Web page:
Donald Trump’s criticisms of Megyn Kelly have been weak, sexist, thin-skinned. His decision to back out of Thursday night’s debate is childish and reflects a fear of having to debate his competitors on issues facing the country.

All that said, this dispute is turning into a spectacle with two losers. Fox News unwisely sent out a statement yesterday designed to mock the Republican front-runner for his decision to launch a Twitter poll on whether he should participate in the debate. Here’s what that statement said:

We learned from a secret back channel that the Ayatollah and Putin both intend to treat Donald Trump unfairly when they meet with him if he becomes president — a nefarious source tells us that Trump has his own secret plan to replace the Cabinet with his Twitter followers to see if he should even go to those meetings.

On CNN’s “New Day” this morning, co-host Alisyn Camerota, who formerly worked at Fox News, espied certain fingerprints on that statement: “God, this is such typical Roger Ailes playbook. I worked for him for many years; I recognize this.”

Other pundits recognize it as well — and they’re using it to aver that Trump has some firm footing in bailing on Fox News. Firm footing that he’d never have otherwise.

Example: On SiriusXM’s “Breitbart News Daily,” host Stephen K. Bannon welcomed Eric Trump, son of the candidate/real estate mogul, to tee off on the Fox News release. Bannon set up the younger Trump with these words: “To have a network, a news network, send out a press release that takes our two mortal enemies — the Persians and the Ayatollah and [Vladimir] Putin and the Russians — and makes it, like, some mockery thing … Would Bill Paley do that at CBS back in the old days? Would the heads of NBC do that in the old days? Would ABC News do that in the old days? Has anybody in the history … of media ever sent out a press release to a presidential candidate that’s leading … and they would mock him as commander in chief? Who does that?”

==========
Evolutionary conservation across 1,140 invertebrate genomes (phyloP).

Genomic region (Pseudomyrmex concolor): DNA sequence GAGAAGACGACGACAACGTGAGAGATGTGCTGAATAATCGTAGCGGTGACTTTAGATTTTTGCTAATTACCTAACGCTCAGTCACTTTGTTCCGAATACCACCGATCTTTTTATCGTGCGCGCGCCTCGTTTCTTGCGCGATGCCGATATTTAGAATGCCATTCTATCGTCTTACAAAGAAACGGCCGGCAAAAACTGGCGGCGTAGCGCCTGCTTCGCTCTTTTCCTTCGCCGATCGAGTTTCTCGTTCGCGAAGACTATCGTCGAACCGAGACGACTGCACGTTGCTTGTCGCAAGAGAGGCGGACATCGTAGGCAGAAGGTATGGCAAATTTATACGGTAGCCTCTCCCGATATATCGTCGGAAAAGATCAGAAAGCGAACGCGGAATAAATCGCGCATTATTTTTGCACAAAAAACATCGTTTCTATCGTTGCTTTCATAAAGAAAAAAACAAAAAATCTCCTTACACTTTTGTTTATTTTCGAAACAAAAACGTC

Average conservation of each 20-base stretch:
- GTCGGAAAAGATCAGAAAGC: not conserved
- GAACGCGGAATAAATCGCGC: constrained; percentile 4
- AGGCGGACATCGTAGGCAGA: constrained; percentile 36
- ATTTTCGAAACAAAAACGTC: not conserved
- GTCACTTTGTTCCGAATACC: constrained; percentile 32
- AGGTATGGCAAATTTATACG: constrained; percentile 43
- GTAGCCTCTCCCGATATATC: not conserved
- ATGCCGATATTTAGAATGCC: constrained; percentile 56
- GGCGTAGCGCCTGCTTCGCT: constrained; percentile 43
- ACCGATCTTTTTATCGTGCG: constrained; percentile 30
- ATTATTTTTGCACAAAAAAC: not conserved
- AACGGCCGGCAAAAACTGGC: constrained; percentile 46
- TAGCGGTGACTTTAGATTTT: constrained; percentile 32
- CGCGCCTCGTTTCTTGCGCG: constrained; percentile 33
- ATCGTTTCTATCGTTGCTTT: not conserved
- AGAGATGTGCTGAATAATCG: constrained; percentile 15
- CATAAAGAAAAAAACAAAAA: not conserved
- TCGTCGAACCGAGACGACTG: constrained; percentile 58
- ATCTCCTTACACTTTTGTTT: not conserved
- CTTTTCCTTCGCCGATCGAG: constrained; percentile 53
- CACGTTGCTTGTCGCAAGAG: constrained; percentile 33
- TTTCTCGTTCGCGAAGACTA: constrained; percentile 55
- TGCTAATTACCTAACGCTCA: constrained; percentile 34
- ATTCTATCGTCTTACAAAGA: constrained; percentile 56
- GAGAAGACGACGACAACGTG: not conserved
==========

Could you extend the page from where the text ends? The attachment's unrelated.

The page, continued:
Though it’s a radio interview, you can almost hear Eric Trump nodding in agreement. He responded: “It gives the American people, actually, I think, the first look into politics. It’s something I had never seen before until I got a back-row seat to this whole crazy race. But it shows that there are a couple of people up at the top who try to control politics a lot more, right? I mean, this should be the decision of the American people, this should be the decision of them, not the decision of some network which wants to influence which candidate will ultimately be the head of the GOP. And that’s really what’s happening and it’s really kind of disingenuous. Politics have really been turned on their face, right?”

Right, Eric Trump — especially the politics of Fox News.

For years and years, others have articulated this same critique of Fox News. Commentator Frank Rich, for one, ripped the network as a “right-wing propaganda machine.” Former Obama White House communications director Anita Dunn said on CNN in 2009 that “Fox News often operates almost as either the research arm or the communications arm of the Republican Party.” Former New York Times executive editor Bill Keller called Fox News the “cultural home of the Republican Party and a nonstop Obama roast.” Media Matters has much, much more on the topic.

What’s new is that these arguments are now being articulated by Eric Trump, the son of the Republican presidential front-runner. It’s a problem that no statement from Fox News, no matter how clever, can resolve.